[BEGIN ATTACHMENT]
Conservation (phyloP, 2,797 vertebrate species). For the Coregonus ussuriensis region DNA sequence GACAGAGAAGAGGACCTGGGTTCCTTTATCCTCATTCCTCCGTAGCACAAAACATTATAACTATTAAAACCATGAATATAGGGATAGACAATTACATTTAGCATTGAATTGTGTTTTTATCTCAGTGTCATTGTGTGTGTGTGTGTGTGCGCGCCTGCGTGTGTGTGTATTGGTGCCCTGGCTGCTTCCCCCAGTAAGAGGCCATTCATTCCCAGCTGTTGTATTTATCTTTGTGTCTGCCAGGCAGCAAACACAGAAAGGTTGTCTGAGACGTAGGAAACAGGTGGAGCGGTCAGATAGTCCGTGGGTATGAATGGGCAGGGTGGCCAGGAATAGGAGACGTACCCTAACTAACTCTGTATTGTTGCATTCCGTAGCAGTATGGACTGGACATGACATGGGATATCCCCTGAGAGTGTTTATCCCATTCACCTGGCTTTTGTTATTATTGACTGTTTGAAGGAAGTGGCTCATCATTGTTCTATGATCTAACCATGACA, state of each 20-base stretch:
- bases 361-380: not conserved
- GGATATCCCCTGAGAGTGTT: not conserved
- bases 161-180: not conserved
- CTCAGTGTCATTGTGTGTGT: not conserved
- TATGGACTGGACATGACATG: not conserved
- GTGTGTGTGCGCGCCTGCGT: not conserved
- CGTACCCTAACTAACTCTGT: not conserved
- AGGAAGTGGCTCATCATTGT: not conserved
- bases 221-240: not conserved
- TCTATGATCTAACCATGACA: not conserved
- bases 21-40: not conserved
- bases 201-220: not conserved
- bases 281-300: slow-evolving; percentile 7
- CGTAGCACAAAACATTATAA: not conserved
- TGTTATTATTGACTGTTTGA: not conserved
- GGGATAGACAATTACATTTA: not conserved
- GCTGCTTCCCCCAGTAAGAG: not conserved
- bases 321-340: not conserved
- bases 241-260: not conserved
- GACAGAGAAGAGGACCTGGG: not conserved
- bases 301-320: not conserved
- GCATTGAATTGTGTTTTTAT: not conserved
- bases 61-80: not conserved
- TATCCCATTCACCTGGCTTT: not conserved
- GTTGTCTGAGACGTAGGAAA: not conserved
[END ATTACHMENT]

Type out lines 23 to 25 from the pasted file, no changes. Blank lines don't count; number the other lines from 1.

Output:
- GCATTGAATTGTGTTTTTAT: not conserved
- bases 61-80: not conserved
- TATCCCATTCACCTGGCTTT: not conserved